1. Allan Houston — 6 Years, $100 Million
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Penny’s contract was longer.

Roy and Bosh gave their teams fewer games.

Lewis and O’Neal cost more.

But Allan Houston’s six-year, $100 million contract will always be the standard against which other bad deals are judged.

Part of it is the perfectly round number. There’s just something about that $100 million that sticks with you.

There’s also the New York factor, and the way this deal stands out as a symbol of the chronic mismanagement that has crippled a marquee franchise. Houston is the fourth player on this list to hvae spent time with the Knicks.

Note, too, that Houston’s deal was a major reason the league added the amnesty provision to the 2005 CBA.

Oddly, the Knicks didn’t use the Allan Houston Rule to relieve themselves of his contract. They employed it to get rid of Jerome Williams’ salary, yet another indicator of how badly run the organization has been for years.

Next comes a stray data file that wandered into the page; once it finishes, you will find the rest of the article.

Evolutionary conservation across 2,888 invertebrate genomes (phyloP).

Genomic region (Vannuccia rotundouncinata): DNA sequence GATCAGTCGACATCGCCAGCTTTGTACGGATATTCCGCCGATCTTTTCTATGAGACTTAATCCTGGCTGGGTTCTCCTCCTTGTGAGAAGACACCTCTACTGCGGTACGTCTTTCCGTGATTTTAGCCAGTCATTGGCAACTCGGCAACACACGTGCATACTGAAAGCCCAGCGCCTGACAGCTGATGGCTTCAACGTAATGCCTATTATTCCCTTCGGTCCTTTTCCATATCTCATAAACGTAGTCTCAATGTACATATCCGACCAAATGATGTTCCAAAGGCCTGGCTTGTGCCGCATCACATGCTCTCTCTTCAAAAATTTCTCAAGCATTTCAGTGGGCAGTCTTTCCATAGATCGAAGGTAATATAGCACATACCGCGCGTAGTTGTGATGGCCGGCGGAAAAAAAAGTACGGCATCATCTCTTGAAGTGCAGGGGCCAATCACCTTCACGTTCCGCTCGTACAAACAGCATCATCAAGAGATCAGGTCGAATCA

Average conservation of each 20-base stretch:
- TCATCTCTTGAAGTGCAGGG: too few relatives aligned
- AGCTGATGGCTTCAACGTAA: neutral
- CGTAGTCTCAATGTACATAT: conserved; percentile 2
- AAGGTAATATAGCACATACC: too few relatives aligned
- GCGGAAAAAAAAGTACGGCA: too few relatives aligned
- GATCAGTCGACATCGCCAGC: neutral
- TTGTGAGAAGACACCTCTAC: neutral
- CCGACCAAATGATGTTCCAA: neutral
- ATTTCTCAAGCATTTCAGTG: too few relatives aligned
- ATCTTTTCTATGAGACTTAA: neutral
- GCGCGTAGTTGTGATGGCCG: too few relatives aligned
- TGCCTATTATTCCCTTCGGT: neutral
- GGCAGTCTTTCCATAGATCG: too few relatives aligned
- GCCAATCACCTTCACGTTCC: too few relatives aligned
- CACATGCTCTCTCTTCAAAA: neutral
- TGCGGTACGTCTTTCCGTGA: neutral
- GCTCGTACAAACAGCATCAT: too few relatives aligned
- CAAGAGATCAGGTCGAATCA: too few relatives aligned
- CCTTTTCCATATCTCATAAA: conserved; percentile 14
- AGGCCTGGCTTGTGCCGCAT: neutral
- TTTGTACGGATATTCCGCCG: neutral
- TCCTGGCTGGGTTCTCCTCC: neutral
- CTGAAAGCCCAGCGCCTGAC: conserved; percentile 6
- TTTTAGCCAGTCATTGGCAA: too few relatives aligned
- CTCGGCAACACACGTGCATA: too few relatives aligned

They couldn’t even use a provision eventually referred to by Houston’s name on Houston because they had other bad contracts to escape.

Are there any conclusions to be drawn from the fact that the Knicks simultaneously possessed the ninth, eighth, third and worst overall max contracts in league history at the same time, which happened in 2005-06 when they were paying Francis, Marbury, Hardaway and Houston?

Like, maybe that the current disorder and underachievement is just a symptom of a decades-old disease?

Yes. Yes is the answer we’re looking for on this one.

Houston gave New York two good seasons on the contract he signed in 2001, slipped in his third year and played just 20 games in his fourth. He retired and collected checks for the final two seasons of the agreement—and is still employed in the front office today.

There’s something poetic about one of the league’s greatest examples of misspent money serving as an assistant GM for the same franchise that paid him as a player.

Only in New York.

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